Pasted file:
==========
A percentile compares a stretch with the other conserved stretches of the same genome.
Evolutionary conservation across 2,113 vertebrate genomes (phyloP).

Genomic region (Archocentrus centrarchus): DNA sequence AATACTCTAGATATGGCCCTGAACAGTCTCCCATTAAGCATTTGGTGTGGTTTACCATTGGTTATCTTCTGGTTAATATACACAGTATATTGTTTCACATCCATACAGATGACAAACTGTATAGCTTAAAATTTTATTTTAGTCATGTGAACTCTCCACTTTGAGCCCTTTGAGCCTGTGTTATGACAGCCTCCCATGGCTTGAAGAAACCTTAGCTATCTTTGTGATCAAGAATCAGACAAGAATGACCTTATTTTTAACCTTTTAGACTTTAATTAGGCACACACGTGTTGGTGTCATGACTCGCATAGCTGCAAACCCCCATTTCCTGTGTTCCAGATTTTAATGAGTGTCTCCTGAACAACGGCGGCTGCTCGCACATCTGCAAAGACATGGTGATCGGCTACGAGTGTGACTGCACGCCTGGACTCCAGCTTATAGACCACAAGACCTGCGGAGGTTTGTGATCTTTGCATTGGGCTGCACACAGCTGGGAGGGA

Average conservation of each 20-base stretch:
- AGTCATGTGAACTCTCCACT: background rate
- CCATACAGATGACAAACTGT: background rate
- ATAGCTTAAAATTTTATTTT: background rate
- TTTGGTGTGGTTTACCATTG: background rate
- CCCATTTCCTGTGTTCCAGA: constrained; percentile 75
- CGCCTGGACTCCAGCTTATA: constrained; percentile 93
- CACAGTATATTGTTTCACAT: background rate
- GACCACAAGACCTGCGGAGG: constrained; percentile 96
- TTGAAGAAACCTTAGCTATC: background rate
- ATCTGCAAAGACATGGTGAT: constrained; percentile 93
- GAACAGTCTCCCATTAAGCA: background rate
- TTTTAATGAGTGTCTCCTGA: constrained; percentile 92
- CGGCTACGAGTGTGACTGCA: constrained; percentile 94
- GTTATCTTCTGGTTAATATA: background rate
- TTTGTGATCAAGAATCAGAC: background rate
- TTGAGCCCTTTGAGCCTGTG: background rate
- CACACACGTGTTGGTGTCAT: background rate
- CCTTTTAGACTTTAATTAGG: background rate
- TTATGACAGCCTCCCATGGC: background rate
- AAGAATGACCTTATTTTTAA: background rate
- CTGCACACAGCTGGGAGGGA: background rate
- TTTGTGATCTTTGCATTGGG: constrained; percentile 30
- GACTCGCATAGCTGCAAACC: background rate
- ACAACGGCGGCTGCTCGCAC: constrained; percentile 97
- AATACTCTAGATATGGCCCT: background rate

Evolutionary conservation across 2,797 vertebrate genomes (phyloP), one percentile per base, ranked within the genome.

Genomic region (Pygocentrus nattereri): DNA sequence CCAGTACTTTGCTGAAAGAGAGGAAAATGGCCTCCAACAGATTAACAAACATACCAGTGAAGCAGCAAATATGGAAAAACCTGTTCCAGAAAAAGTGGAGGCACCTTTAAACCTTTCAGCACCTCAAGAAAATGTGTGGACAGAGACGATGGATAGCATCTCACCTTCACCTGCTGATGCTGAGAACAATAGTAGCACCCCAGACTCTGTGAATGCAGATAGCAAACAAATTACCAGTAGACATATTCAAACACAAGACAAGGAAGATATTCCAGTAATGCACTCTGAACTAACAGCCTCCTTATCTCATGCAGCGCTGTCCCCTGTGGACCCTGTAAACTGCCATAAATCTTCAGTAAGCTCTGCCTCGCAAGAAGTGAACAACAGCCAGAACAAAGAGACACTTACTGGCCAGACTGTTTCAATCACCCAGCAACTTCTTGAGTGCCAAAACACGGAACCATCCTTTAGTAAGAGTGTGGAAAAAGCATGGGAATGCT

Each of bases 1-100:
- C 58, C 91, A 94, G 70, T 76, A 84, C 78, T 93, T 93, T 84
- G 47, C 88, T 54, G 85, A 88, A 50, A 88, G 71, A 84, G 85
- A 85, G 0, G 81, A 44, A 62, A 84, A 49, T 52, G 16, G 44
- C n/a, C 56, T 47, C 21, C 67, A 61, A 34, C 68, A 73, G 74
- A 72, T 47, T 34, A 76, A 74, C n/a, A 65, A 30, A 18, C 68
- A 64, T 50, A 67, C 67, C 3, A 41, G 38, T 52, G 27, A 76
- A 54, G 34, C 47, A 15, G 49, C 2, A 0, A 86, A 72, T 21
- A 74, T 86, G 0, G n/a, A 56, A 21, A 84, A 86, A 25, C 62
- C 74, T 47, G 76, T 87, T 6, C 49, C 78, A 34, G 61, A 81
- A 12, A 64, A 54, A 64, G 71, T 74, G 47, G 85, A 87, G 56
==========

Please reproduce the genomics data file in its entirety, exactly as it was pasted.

A percentile compares a stretch with the other conserved stretches of the same genome.
Evolutionary conservation across 2,113 vertebrate genomes (phyloP).

Genomic region (Archocentrus centrarchus): DNA sequence AATACTCTAGATATGGCCCTGAACAGTCTCCCATTAAGCATTTGGTGTGGTTTACCATTGGTTATCTTCTGGTTAATATACACAGTATATTGTTTCACATCCATACAGATGACAAACTGTATAGCTTAAAATTTTATTTTAGTCATGTGAACTCTCCACTTTGAGCCCTTTGAGCCTGTGTTATGACAGCCTCCCATGGCTTGAAGAAACCTTAGCTATCTTTGTGATCAAGAATCAGACAAGAATGACCTTATTTTTAACCTTTTAGACTTTAATTAGGCACACACGTGTTGGTGTCATGACTCGCATAGCTGCAAACCCCCATTTCCTGTGTTCCAGATTTTAATGAGTGTCTCCTGAACAACGGCGGCTGCTCGCACATCTGCAAAGACATGGTGATCGGCTACGAGTGTGACTGCACGCCTGGACTCCAGCTTATAGACCACAAGACCTGCGGAGGTTTGTGATCTTTGCATTGGGCTGCACACAGCTGGGAGGGA

Average conservation of each 20-base stretch:
- AGTCATGTGAACTCTCCACT: background rate
- CCATACAGATGACAAACTGT: background rate
- ATAGCTTAAAATTTTATTTT: background rate
- TTTGGTGTGGTTTACCATTG: background rate
- CCCATTTCCTGTGTTCCAGA: constrained; percentile 75
- CGCCTGGACTCCAGCTTATA: constrained; percentile 93
- CACAGTATATTGTTTCACAT: background rate
- GACCACAAGACCTGCGGAGG: constrained; percentile 96
- TTGAAGAAACCTTAGCTATC: background rate
- ATCTGCAAAGACATGGTGAT: constrained; percentile 93
- GAACAGTCTCCCATTAAGCA: background rate
- TTTTAATGAGTGTCTCCTGA: constrained; percentile 92
- CGGCTACGAGTGTGACTGCA: constrained; percentile 94
- GTTATCTTCTGGTTAATATA: background rate
- TTTGTGATCAAGAATCAGAC: background rate
- TTGAGCCCTTTGAGCCTGTG: background rate
- CACACACGTGTTGGTGTCAT: background rate
- CCTTTTAGACTTTAATTAGG: background rate
- TTATGACAGCCTCCCATGGC: background rate
- AAGAATGACCTTATTTTTAA: background rate
- CTGCACACAGCTGGGAGGGA: background rate
- TTTGTGATCTTTGCATTGGG: constrained; percentile 30
- GACTCGCATAGCTGCAAACC: background rate
- ACAACGGCGGCTGCTCGCAC: constrained; percentile 97
- AATACTCTAGATATGGCCCT: background rate

Evolutionary conservation across 2,797 vertebrate genomes (phyloP), one percentile per base, ranked within the genome.

Genomic region (Pygocentrus nattereri): DNA sequence CCAGTACTTTGCTGAAAGAGAGGAAAATGGCCTCCAACAGATTAACAAACATACCAGTGAAGCAGCAAATATGGAAAAACCTGTTCCAGAAAAAGTGGAGGCACCTTTAAACCTTTCAGCACCTCAAGAAAATGTGTGGACAGAGACGATGGATAGCATCTCACCTTCACCTGCTGATGCTGAGAACAATAGTAGCACCCCAGACTCTGTGAATGCAGATAGCAAACAAATTACCAGTAGACATATTCAAACACAAGACAAGGAAGATATTCCAGTAATGCACTCTGAACTAACAGCCTCCTTATCTCATGCAGCGCTGTCCCCTGTGGACCCTGTAAACTGCCATAAATCTTCAGTAAGCTCTGCCTCGCAAGAAGTGAACAACAGCCAGAACAAAGAGACACTTACTGGCCAGACTGTTTCAATCACCCAGCAACTTCTTGAGTGCCAAAACACGGAACCATCCTTTAGTAAGAGTGTGGAAAAAGCATGGGAATGCT

Each of bases 1-100:
- C 58, C 91, A 94, G 70, T 76, A 84, C 78, T 93, T 93, T 84
- G 47, C 88, T 54, G 85, A 88, A 50, A 88, G 71, A 84, G 85
- A 85, G 0, G 81, A 44, A 62, A 84, A 49, T 52, G 16, G 44
- C n/a, C 56, T 47, C 21, C 67, A 61, A 34, C 68, A 73, G 74
- A 72, T 47, T 34, A 76, A 74, C n/a, A 65, A 30, A 18, C 68
- A 64, T 50, A 67, C 67, C 3, A 41, G 38, T 52, G 27, A 76
- A 54, G 34, C 47, A 15, G 49, C 2, A 0, A 86, A 72, T 21
- A 74, T 86, G 0, G n/a, A 56, A 21, A 84, A 86, A 25, C 62
- C 74, T 47, G 76, T 87, T 6, C 49, C 78, A 34, G 61, A 81
- A 12, A 64, A 54, A 64, G 71, T 74, G 47, G 85, A 87, G 56